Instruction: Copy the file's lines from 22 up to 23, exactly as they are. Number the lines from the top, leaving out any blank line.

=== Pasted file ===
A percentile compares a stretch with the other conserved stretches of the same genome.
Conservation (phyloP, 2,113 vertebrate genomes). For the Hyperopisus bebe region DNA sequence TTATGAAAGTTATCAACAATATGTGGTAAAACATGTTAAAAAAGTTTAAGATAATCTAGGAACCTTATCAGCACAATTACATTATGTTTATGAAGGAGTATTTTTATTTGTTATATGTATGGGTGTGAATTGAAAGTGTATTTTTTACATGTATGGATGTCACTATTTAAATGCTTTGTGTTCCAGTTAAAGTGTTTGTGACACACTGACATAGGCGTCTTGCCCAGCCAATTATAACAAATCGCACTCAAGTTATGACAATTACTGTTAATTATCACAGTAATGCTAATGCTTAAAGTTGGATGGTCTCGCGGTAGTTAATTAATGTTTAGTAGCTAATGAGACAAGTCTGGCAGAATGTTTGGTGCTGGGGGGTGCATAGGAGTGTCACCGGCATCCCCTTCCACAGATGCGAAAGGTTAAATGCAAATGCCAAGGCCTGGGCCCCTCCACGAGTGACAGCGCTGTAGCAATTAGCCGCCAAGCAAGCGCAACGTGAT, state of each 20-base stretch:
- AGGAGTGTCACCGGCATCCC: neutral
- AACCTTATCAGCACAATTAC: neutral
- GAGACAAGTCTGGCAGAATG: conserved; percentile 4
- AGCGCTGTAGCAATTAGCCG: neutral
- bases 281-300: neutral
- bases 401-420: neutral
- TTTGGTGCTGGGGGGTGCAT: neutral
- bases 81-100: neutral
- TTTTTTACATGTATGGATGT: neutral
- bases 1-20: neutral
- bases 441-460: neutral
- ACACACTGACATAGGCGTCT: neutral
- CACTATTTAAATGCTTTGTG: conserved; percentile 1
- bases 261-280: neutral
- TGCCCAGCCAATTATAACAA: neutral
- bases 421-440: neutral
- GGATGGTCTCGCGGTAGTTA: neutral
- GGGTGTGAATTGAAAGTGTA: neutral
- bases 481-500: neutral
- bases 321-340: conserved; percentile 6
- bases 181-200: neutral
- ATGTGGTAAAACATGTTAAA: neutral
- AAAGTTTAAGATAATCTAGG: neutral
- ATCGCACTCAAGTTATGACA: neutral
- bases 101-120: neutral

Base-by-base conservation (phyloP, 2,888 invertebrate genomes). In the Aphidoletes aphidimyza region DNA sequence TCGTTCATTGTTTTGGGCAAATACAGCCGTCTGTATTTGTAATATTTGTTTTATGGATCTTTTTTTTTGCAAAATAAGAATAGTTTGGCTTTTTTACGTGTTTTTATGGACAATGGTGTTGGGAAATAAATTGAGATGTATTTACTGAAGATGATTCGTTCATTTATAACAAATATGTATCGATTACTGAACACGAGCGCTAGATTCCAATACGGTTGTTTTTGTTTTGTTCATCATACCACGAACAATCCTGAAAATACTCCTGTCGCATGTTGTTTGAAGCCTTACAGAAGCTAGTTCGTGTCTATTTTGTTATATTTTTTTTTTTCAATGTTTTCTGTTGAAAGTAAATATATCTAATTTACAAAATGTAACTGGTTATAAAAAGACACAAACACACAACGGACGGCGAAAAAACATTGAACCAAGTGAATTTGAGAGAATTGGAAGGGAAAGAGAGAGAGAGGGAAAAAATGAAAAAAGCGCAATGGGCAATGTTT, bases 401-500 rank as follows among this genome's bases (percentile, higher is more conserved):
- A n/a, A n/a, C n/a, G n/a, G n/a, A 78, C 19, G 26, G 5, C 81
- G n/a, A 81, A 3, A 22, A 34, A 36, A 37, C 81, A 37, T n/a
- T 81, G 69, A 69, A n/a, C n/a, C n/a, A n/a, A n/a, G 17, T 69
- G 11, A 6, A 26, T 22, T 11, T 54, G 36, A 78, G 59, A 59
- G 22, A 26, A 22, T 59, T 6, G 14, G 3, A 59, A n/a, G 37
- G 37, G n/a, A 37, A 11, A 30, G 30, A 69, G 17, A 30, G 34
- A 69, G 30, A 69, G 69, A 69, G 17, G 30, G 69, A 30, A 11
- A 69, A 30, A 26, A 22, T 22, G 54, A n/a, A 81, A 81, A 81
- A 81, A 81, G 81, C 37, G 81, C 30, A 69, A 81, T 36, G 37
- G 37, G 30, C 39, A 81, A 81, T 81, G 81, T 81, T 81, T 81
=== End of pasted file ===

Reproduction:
- bases 321-340: conserved; percentile 6
- bases 181-200: neutral